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About Those Internet Plans--Never Mind

October 16, 1998|Reuters

Getting rich on the Internet isn't what it used to be.

Zap Corp., the Texas fish-oil-and-sausage-casings company that back in July unveiled a bizarre plan to transform itself into "one of the largest Internet companies in the world," said Thursday it had decided to stick to fish oil after all.

The change of plans could affect the fortunes of 31 online businesses that Zap had intended to purchase or combine in an ambitious plan to cobble together a leading Web site.

"The company observed that Internet stock prices have declined precipitously from their recent highs and that, in its opinion, valuations of smaller Internet companies have been especially hard-hit," the former Zapata Corp. said.

The news came as little surprise to the Internet industry or Wall Street, where Zap's stock price had already shrunk to a fraction of its summertime high.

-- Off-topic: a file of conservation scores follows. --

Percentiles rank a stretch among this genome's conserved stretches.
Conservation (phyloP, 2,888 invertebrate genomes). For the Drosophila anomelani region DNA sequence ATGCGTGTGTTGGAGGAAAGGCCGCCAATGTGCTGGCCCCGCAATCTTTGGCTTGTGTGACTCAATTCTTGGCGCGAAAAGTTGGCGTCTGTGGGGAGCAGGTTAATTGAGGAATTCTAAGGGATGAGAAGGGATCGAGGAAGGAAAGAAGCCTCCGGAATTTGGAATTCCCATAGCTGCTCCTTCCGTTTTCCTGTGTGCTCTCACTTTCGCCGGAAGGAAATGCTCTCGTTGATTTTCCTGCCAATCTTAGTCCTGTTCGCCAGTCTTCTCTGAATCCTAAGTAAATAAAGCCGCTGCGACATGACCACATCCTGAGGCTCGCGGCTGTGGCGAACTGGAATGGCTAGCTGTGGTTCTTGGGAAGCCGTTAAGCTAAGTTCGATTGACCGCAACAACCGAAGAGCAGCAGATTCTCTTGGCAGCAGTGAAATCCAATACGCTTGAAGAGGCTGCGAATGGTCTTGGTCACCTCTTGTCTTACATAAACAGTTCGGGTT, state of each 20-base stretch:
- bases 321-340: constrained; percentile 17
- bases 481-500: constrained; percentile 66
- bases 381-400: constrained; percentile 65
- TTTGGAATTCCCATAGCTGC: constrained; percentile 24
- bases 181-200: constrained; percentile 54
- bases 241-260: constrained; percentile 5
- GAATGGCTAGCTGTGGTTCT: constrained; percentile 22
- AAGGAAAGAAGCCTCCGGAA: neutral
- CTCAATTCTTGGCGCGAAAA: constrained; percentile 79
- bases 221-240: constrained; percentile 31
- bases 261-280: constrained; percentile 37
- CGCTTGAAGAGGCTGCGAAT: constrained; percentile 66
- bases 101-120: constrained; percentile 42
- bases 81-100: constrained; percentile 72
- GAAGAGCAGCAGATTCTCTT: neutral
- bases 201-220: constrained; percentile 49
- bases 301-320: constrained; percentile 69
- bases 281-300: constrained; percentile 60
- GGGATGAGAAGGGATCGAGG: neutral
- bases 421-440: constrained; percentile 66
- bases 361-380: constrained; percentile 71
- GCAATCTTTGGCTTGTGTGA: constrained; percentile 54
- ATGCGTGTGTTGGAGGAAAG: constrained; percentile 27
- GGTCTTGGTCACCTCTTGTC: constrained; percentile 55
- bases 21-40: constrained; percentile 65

Still, the company's admission that it was backing out of 31 deals because of weak stock prices was a telling reminder of the "easy come, easy go" nature of fortunes made on the Internet.

Calls to Zap were not returned, and its fledgling Web site (http://www.zap.com) Thursday bore the message that it was in the process of being redesigned.

For Zap, the news represents strike two in its efforts to become an Internet player.

The company, originally an oil-drilling business founded in 1953 by former President Bush, made a $1.7-billion offer in May to buy the popular Internet search service Excite Inc. Excite scoffed at the offer, saying it didn't warrant serious consideration.

Zap stock fell 38 cents Thursday to close at $6.88 on the New York Stock Exchange.

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